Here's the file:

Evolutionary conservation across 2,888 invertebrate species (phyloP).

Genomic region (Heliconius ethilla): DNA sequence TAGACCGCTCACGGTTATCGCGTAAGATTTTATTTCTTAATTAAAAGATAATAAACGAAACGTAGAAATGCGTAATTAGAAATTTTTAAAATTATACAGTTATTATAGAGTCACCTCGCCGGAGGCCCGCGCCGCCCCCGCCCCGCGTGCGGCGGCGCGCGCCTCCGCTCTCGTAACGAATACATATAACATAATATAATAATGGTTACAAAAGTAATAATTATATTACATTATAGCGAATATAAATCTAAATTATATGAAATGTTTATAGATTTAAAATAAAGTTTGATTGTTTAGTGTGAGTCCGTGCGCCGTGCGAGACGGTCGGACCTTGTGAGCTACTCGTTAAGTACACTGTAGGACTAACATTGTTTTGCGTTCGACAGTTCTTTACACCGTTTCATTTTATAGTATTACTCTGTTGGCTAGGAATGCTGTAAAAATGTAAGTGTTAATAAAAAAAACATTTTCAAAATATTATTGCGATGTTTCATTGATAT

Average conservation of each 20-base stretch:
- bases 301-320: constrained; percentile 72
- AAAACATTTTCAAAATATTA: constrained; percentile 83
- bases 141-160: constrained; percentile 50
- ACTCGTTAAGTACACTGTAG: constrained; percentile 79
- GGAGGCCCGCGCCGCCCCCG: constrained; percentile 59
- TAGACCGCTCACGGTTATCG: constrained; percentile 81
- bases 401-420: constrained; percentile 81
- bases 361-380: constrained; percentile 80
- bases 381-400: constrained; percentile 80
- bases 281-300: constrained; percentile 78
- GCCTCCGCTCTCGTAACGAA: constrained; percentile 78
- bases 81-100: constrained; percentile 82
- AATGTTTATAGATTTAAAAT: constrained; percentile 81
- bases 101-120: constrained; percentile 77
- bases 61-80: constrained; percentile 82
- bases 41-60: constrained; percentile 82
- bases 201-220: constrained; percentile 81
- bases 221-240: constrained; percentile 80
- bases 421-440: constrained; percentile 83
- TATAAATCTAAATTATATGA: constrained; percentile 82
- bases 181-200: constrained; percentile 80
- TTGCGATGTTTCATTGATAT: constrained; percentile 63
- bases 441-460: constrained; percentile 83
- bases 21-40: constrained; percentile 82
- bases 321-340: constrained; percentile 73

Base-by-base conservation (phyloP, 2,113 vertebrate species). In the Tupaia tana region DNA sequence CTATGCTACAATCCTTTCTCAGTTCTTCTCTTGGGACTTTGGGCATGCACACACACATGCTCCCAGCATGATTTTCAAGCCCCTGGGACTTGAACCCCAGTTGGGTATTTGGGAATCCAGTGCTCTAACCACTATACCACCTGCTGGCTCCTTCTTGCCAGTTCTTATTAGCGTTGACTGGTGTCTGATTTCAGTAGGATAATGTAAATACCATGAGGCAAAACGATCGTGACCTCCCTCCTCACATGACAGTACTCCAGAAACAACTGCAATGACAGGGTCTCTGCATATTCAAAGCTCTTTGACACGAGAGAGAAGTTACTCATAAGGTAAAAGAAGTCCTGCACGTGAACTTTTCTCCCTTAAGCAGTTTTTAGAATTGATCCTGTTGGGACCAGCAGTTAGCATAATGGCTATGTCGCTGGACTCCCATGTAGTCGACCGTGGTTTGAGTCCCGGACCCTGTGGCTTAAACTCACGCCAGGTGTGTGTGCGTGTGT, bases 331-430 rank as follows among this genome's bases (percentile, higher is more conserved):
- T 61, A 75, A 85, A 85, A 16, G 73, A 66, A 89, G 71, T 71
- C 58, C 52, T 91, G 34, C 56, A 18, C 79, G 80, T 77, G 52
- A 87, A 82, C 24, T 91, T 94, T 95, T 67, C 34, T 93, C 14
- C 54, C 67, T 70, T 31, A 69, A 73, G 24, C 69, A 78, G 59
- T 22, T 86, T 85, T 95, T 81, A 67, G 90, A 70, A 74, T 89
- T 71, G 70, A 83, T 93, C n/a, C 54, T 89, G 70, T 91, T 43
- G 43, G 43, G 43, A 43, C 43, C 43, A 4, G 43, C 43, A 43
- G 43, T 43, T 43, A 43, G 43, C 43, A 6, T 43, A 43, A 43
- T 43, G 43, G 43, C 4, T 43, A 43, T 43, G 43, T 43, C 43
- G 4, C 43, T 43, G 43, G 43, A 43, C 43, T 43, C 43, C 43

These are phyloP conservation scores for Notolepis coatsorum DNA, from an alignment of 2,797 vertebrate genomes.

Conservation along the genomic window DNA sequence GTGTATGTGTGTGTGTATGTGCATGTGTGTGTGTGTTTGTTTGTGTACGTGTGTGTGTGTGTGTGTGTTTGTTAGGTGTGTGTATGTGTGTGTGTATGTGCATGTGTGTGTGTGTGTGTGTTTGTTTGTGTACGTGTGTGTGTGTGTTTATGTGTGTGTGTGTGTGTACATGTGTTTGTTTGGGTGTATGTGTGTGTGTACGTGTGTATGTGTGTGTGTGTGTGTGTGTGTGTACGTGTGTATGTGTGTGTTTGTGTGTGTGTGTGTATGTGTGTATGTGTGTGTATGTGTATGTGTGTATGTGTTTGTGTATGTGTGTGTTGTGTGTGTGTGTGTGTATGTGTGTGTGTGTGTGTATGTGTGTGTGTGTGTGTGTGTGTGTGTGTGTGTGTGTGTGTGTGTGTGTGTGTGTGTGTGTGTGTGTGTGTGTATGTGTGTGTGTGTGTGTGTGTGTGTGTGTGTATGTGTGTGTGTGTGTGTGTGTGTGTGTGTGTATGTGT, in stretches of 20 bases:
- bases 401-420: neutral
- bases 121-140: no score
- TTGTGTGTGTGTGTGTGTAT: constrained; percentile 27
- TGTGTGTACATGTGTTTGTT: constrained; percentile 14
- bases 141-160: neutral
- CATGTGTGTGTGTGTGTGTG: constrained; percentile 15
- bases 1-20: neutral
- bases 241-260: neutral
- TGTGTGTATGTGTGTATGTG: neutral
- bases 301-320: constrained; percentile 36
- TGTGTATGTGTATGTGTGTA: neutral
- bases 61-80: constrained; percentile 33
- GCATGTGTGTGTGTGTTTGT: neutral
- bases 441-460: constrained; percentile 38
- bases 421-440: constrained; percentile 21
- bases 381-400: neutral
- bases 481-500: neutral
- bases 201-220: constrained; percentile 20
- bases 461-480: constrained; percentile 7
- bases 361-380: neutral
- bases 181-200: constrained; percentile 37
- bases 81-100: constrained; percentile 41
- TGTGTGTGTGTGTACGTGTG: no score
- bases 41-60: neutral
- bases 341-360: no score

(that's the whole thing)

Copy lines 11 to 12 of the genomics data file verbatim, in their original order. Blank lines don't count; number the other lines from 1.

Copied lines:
- bases 361-380: constrained; percentile 80
- bases 381-400: constrained; percentile 80